It’s always better to discusses cases in prose, rather than in parentheticals. Prose is cleaner and more readable. Also, the decision to discuss a case in prose or parentheticals signals that you have assigned a certain value to a case. Your reader will assume that you discuss the most important cases in prose and that cases discussed in parentheticals are less important.
But if you don’t have room to discuss a case in prose or if a case is not central to your issue, you should cite the case and then use parentheticals to explain its facts. You should also use parentheticals to flesh out any unexplained-but-important details of cases that you discuss in prose, such as the procedural history or the result. If you use parentheticals to add new information, their substantive benefit will outweigh the stylistic hiccup they create. And the trained eye knows to peruse parentheticals quickly.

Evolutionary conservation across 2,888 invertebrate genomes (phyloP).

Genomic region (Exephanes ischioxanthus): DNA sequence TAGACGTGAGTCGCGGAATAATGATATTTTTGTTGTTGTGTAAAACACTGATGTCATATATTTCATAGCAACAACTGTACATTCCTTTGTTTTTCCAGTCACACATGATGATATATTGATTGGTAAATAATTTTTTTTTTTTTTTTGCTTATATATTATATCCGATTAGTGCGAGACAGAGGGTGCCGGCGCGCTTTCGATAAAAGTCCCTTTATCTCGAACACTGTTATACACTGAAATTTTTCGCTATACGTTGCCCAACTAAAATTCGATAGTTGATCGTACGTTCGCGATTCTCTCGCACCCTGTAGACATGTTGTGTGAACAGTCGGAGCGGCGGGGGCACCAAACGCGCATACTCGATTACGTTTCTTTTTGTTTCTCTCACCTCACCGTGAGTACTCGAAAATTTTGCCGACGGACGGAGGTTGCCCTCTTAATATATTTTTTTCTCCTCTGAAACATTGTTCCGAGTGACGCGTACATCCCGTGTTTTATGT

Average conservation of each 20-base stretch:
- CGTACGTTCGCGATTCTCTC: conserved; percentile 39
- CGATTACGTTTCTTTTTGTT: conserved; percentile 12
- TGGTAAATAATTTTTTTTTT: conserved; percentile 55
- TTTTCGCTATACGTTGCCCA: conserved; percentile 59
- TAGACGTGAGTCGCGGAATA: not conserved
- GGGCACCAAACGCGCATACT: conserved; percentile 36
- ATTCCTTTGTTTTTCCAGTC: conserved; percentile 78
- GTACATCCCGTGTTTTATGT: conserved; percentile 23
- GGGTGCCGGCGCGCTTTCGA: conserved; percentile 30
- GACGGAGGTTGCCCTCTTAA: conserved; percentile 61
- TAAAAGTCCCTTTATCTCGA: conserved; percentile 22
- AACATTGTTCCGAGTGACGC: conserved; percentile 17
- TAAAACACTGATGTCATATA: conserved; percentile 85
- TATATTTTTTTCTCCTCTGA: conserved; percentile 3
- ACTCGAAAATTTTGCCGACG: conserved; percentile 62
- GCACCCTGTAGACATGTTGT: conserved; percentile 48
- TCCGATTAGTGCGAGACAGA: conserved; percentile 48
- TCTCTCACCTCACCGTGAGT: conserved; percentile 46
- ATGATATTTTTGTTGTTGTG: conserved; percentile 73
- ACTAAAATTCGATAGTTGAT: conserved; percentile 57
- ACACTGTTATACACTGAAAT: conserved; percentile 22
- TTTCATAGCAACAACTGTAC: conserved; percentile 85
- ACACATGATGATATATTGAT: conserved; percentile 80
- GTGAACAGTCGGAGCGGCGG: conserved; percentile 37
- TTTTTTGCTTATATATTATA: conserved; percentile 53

Here is an example of a parenthetical that fleshes out the background of a case:
The great weight of authority holds that a subsequent corrective disclosure “cures” a violation of Section 13(d) and precludes further relief. See, e.g., Gearhardt Industries v. Smith International, 741 F.2d 707, 715 (5th Circ. 1984) (amendment that disclosed intent to acquire control cured previous violations).
The Bottom Line:
Share the facts and result of every case you cite (unless the case involves a boilerplate proposition of law) but do so in prose if you can. Otherwise, use parentheticals. Parentheticals are not perfect but using a parenthetical is better than losing the information. Use it or lose it!